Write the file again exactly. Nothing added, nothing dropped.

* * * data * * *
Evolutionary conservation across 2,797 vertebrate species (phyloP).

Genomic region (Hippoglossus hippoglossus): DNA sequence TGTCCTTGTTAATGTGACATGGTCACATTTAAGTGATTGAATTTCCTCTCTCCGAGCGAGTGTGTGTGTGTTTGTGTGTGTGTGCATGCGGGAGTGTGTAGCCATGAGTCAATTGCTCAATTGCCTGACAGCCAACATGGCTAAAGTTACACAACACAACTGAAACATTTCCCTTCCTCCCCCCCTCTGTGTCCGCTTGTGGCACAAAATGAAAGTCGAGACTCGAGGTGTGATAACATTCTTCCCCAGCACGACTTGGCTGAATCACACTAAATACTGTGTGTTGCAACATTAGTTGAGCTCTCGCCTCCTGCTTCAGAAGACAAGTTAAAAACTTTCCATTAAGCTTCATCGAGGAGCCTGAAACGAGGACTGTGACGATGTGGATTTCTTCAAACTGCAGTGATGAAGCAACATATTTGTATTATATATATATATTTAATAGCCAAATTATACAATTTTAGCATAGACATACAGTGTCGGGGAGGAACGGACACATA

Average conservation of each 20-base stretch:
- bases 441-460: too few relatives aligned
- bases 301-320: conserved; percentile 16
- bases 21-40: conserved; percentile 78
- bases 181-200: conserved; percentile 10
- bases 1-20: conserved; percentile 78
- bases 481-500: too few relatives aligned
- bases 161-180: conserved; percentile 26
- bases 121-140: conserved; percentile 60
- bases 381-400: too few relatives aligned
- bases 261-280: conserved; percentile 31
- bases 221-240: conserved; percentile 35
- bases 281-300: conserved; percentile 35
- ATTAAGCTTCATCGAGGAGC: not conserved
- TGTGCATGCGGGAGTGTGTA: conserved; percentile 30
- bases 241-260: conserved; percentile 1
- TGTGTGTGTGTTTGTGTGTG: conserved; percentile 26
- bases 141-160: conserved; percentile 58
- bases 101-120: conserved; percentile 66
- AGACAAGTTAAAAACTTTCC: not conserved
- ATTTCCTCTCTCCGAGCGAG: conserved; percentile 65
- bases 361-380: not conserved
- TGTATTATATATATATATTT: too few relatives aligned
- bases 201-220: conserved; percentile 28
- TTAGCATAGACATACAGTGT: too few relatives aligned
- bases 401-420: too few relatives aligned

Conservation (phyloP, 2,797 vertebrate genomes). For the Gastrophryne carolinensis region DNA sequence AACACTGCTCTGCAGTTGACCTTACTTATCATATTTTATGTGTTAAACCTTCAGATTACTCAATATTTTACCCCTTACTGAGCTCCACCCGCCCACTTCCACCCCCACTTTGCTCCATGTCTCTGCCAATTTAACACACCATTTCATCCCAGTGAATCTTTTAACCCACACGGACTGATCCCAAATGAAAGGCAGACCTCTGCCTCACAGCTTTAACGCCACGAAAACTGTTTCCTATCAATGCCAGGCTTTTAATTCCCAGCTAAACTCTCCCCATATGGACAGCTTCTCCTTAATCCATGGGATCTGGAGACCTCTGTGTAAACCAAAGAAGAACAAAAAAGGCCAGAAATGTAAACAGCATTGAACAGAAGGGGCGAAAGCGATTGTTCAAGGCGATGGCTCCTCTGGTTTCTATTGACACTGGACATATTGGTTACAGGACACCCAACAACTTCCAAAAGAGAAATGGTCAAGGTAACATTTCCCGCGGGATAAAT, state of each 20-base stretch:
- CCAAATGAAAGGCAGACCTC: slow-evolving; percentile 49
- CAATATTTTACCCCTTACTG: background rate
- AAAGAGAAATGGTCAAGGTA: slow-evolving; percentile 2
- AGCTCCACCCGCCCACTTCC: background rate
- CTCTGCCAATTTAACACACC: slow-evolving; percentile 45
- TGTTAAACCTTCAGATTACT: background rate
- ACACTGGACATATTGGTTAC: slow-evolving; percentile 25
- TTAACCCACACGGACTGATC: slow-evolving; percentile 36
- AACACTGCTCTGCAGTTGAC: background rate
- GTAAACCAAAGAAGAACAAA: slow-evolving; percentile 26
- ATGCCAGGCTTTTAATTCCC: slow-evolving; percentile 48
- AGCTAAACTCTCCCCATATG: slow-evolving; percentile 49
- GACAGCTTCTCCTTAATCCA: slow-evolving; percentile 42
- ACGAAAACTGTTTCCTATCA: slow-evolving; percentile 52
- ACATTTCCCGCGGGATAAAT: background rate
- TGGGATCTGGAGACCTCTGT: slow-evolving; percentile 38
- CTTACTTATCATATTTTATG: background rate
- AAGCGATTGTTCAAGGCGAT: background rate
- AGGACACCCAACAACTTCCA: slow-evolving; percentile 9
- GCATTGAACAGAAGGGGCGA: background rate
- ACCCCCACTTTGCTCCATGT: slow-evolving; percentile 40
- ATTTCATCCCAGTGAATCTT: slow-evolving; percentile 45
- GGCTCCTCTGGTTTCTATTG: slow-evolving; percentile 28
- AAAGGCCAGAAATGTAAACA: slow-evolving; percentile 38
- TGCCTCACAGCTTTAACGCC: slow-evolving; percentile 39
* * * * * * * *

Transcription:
Evolutionary conservation across 2,797 vertebrate species (phyloP).

Genomic region (Hippoglossus hippoglossus): DNA sequence TGTCCTTGTTAATGTGACATGGTCACATTTAAGTGATTGAATTTCCTCTCTCCGAGCGAGTGTGTGTGTGTTTGTGTGTGTGTGCATGCGGGAGTGTGTAGCCATGAGTCAATTGCTCAATTGCCTGACAGCCAACATGGCTAAAGTTACACAACACAACTGAAACATTTCCCTTCCTCCCCCCCTCTGTGTCCGCTTGTGGCACAAAATGAAAGTCGAGACTCGAGGTGTGATAACATTCTTCCCCAGCACGACTTGGCTGAATCACACTAAATACTGTGTGTTGCAACATTAGTTGAGCTCTCGCCTCCTGCTTCAGAAGACAAGTTAAAAACTTTCCATTAAGCTTCATCGAGGAGCCTGAAACGAGGACTGTGACGATGTGGATTTCTTCAAACTGCAGTGATGAAGCAACATATTTGTATTATATATATATATTTAATAGCCAAATTATACAATTTTAGCATAGACATACAGTGTCGGGGAGGAACGGACACATA

Average conservation of each 20-base stretch:
- bases 441-460: too few relatives aligned
- bases 301-320: conserved; percentile 16
- bases 21-40: conserved; percentile 78
- bases 181-200: conserved; percentile 10
- bases 1-20: conserved; percentile 78
- bases 481-500: too few relatives aligned
- bases 161-180: conserved; percentile 26
- bases 121-140: conserved; percentile 60
- bases 381-400: too few relatives aligned
- bases 261-280: conserved; percentile 31
- bases 221-240: conserved; percentile 35
- bases 281-300: conserved; percentile 35
- ATTAAGCTTCATCGAGGAGC: not conserved
- TGTGCATGCGGGAGTGTGTA: conserved; percentile 30
- bases 241-260: conserved; percentile 1
- TGTGTGTGTGTTTGTGTGTG: conserved; percentile 26
- bases 141-160: conserved; percentile 58
- bases 101-120: conserved; percentile 66
- AGACAAGTTAAAAACTTTCC: not conserved
- ATTTCCTCTCTCCGAGCGAG: conserved; percentile 65
- bases 361-380: not conserved
- TGTATTATATATATATATTT: too few relatives aligned
- bases 201-220: conserved; percentile 28
- TTAGCATAGACATACAGTGT: too few relatives aligned
- bases 401-420: too few relatives aligned

Conservation (phyloP, 2,797 vertebrate genomes). For the Gastrophryne carolinensis region DNA sequence AACACTGCTCTGCAGTTGACCTTACTTATCATATTTTATGTGTTAAACCTTCAGATTACTCAATATTTTACCCCTTACTGAGCTCCACCCGCCCACTTCCACCCCCACTTTGCTCCATGTCTCTGCCAATTTAACACACCATTTCATCCCAGTGAATCTTTTAACCCACACGGACTGATCCCAAATGAAAGGCAGACCTCTGCCTCACAGCTTTAACGCCACGAAAACTGTTTCCTATCAATGCCAGGCTTTTAATTCCCAGCTAAACTCTCCCCATATGGACAGCTTCTCCTTAATCCATGGGATCTGGAGACCTCTGTGTAAACCAAAGAAGAACAAAAAAGGCCAGAAATGTAAACAGCATTGAACAGAAGGGGCGAAAGCGATTGTTCAAGGCGATGGCTCCTCTGGTTTCTATTGACACTGGACATATTGGTTACAGGACACCCAACAACTTCCAAAAGAGAAATGGTCAAGGTAACATTTCCCGCGGGATAAAT, state of each 20-base stretch:
- CCAAATGAAAGGCAGACCTC: slow-evolving; percentile 49
- CAATATTTTACCCCTTACTG: background rate
- AAAGAGAAATGGTCAAGGTA: slow-evolving; percentile 2
- AGCTCCACCCGCCCACTTCC: background rate
- CTCTGCCAATTTAACACACC: slow-evolving; percentile 45
- TGTTAAACCTTCAGATTACT: background rate
- ACACTGGACATATTGGTTAC: slow-evolving; percentile 25
- TTAACCCACACGGACTGATC: slow-evolving; percentile 36
- AACACTGCTCTGCAGTTGAC: background rate
- GTAAACCAAAGAAGAACAAA: slow-evolving; percentile 26
- ATGCCAGGCTTTTAATTCCC: slow-evolving; percentile 48
- AGCTAAACTCTCCCCATATG: slow-evolving; percentile 49
- GACAGCTTCTCCTTAATCCA: slow-evolving; percentile 42
- ACGAAAACTGTTTCCTATCA: slow-evolving; percentile 52
- ACATTTCCCGCGGGATAAAT: background rate
- TGGGATCTGGAGACCTCTGT: slow-evolving; percentile 38
- CTTACTTATCATATTTTATG: background rate
- AAGCGATTGTTCAAGGCGAT: background rate
- AGGACACCCAACAACTTCCA: slow-evolving; percentile 9
- GCATTGAACAGAAGGGGCGA: background rate
- ACCCCCACTTTGCTCCATGT: slow-evolving; percentile 40
- ATTTCATCCCAGTGAATCTT: slow-evolving; percentile 45
- GGCTCCTCTGGTTTCTATTG: slow-evolving; percentile 28
- AAAGGCCAGAAATGTAAACA: slow-evolving; percentile 38
- TGCCTCACAGCTTTAACGCC: slow-evolving; percentile 39